There was a time when E4 seemed to be exclusively devoted to broadcasting hour upon hour of US sitcom How I Met Your Mother, which follows Ted (Josh Radnor) in his quest for The One. If you miss those halcyon days, the whole thing - which also stars Jason Segel, Alyson Hannigan, Cobie Smulders and Neil Patrick Harris - will be streaming on Star for your re-watching pleasure.
Another Noughties favourite, Prison Break follows Michael Scofield (Wentworth Miller) as he gets himself locked up in jail - so that he can help his brother, who is on death row and has just months left to live, to escape.
Offering up another dose of nostalgia, Star will also boast all series of Nineties hit The X-Files, starring David Duchovny and Gillian Anderson as Mulder and Scully, FBI agents tasked with investigating paranormal phenomena.
Donald Glover’s Emmy and Golden Globe-winning series is among the more recent offerings that will be available to stream on Disney’s new platform. Glover stars as Earn, a college dropout who returns home to discover that his cousin has become one of Atlanta’s most in-demand rappers.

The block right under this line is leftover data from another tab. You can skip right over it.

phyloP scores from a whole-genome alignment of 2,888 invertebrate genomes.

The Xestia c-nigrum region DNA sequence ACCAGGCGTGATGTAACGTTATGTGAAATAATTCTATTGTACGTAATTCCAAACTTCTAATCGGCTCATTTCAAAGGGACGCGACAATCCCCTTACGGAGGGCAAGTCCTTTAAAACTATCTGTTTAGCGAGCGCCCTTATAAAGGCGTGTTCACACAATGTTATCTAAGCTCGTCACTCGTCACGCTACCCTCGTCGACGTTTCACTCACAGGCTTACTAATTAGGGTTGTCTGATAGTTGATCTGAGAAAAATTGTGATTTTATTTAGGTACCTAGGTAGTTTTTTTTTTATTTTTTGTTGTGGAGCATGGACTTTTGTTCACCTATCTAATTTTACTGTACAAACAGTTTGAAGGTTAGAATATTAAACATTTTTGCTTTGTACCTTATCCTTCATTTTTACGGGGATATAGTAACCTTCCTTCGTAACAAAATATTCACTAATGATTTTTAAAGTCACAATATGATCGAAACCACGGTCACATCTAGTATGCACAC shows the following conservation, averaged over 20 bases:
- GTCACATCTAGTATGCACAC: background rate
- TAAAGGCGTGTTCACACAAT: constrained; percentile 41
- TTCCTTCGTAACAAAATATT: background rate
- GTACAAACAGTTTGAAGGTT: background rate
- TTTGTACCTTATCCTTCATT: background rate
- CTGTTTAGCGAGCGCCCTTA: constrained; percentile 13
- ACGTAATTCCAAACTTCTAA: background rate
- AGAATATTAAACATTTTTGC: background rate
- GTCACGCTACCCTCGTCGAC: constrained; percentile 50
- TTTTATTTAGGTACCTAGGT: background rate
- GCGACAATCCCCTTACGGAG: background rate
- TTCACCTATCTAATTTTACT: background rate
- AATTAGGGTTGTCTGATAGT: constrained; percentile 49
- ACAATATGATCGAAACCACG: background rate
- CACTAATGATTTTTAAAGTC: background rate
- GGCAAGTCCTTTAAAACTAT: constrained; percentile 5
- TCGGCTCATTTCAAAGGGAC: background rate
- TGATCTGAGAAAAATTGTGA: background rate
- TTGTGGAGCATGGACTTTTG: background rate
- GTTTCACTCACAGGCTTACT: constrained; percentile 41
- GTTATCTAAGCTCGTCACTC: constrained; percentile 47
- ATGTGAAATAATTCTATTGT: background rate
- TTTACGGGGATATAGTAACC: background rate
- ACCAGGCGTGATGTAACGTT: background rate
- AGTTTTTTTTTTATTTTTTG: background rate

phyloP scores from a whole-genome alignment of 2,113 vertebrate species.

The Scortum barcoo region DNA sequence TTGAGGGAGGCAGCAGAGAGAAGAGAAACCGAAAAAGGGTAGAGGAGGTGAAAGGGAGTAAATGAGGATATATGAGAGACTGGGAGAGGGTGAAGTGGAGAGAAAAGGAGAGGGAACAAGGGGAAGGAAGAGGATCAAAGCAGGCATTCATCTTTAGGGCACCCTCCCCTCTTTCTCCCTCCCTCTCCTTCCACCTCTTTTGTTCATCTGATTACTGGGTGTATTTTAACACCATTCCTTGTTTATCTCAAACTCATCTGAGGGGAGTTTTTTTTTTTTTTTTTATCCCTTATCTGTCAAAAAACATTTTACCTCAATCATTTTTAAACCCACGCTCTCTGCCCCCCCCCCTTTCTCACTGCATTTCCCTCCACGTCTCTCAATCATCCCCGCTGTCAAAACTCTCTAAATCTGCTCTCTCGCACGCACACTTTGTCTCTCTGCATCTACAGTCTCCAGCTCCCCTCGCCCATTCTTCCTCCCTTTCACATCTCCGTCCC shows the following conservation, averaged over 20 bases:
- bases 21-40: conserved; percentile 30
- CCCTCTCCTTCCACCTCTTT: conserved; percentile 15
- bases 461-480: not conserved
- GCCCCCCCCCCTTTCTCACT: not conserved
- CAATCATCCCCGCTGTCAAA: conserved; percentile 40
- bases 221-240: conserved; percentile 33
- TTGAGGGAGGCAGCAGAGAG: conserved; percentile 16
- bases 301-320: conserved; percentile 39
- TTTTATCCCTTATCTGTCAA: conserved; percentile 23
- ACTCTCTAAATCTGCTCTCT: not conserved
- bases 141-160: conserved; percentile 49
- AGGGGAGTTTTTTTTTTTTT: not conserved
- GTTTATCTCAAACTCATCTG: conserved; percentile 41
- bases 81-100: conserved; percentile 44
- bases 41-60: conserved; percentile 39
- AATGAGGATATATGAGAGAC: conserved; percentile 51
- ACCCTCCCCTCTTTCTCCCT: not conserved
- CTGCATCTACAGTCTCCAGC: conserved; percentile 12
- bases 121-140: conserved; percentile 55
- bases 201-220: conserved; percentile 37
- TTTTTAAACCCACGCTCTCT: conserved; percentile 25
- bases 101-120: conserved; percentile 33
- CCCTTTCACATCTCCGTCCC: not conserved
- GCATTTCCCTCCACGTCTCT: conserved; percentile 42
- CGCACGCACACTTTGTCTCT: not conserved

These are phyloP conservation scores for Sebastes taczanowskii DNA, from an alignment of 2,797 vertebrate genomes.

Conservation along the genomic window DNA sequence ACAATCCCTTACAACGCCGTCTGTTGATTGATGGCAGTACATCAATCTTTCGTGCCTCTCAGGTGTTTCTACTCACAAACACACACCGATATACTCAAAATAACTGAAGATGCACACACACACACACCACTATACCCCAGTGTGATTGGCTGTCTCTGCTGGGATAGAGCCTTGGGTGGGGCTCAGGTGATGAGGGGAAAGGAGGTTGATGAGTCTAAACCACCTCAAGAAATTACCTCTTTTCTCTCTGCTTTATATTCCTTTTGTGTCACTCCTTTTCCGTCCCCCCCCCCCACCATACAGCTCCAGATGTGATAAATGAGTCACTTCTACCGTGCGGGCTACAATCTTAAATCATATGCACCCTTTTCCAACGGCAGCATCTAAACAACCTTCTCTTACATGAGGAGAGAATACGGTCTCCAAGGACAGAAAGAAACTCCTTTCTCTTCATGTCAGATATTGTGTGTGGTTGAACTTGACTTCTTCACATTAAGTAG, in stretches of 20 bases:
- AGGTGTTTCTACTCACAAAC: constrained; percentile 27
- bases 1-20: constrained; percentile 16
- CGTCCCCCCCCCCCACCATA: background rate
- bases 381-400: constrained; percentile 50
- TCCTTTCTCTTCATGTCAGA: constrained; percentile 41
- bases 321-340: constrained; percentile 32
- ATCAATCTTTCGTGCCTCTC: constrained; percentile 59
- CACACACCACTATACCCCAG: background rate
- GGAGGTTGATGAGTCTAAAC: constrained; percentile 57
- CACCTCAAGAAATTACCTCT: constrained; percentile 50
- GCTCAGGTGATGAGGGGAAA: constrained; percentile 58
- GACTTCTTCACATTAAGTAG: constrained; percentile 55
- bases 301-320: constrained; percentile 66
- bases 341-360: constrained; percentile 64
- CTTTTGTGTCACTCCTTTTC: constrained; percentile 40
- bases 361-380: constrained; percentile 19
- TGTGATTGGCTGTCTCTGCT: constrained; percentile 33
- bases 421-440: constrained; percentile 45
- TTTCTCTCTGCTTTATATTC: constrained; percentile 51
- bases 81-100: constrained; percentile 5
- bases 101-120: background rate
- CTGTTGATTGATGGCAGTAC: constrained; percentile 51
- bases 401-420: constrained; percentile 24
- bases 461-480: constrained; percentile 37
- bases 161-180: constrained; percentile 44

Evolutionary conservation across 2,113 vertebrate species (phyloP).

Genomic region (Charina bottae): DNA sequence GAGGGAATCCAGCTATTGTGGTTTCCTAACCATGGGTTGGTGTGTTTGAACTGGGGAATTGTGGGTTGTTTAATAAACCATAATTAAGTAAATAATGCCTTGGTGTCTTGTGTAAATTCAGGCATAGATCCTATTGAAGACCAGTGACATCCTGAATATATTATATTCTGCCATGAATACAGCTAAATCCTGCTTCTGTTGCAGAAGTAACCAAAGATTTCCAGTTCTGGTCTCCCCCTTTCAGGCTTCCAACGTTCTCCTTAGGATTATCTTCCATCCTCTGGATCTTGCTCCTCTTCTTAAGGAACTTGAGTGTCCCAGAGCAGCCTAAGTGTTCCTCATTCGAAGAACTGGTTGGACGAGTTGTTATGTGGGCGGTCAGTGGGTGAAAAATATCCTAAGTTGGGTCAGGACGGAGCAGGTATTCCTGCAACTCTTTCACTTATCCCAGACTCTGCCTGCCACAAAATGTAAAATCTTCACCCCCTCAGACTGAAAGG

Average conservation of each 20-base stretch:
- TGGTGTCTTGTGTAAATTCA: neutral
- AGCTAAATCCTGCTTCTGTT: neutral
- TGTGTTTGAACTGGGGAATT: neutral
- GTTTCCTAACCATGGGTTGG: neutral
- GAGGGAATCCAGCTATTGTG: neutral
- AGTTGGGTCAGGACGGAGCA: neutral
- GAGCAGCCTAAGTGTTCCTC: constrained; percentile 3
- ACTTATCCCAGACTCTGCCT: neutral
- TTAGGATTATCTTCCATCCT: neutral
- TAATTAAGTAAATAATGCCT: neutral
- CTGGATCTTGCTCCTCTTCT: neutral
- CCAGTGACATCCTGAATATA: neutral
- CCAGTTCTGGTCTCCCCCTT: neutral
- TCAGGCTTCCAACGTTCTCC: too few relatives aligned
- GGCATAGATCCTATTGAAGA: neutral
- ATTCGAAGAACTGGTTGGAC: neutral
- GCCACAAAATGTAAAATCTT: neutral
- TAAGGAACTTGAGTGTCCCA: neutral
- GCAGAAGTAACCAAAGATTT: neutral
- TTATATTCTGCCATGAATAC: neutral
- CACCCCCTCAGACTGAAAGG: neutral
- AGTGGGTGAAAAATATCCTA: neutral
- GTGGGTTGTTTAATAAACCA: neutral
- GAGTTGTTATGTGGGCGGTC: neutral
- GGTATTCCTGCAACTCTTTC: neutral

This acclaimed US sit-com stars Tracee Ellis Ross and Anthony Anderson as an upper middle class American couple grappling with bringing up their four children. It’s been widely praised for sparking important conversations about race, has spawned a handful of spin-off series and has earned Ross a Golden Globe.
Ryan Murphy’s lavishly appointed eight-part exploration of the love-hate relationship between legendary actresses Bette Davis and Joan Crawford is a must-watch for anyone with even a passing interest in the golden age of Hollywood. When the pair are cast opposite one another in camp classic Whatever Happened To Baby Jane?, long-dormant professional jealousies are stirred up. Susan Sarandon and Jessica Lange are brilliant as Davis and Crawford, larger than life but never veering into caricature territory.
Remember that strange period in the late Noughties, when Glee’s chirpy vocal group covers of pop hits dominated the top 40? Now’s your time to relive those glory days, with all six series of the all-singing, all-dancing comedy drama available to stream on Star. If you can make it through Mr Schu’s raps without passing out from residual embarrassment, though, you are made of stronger stuff than I.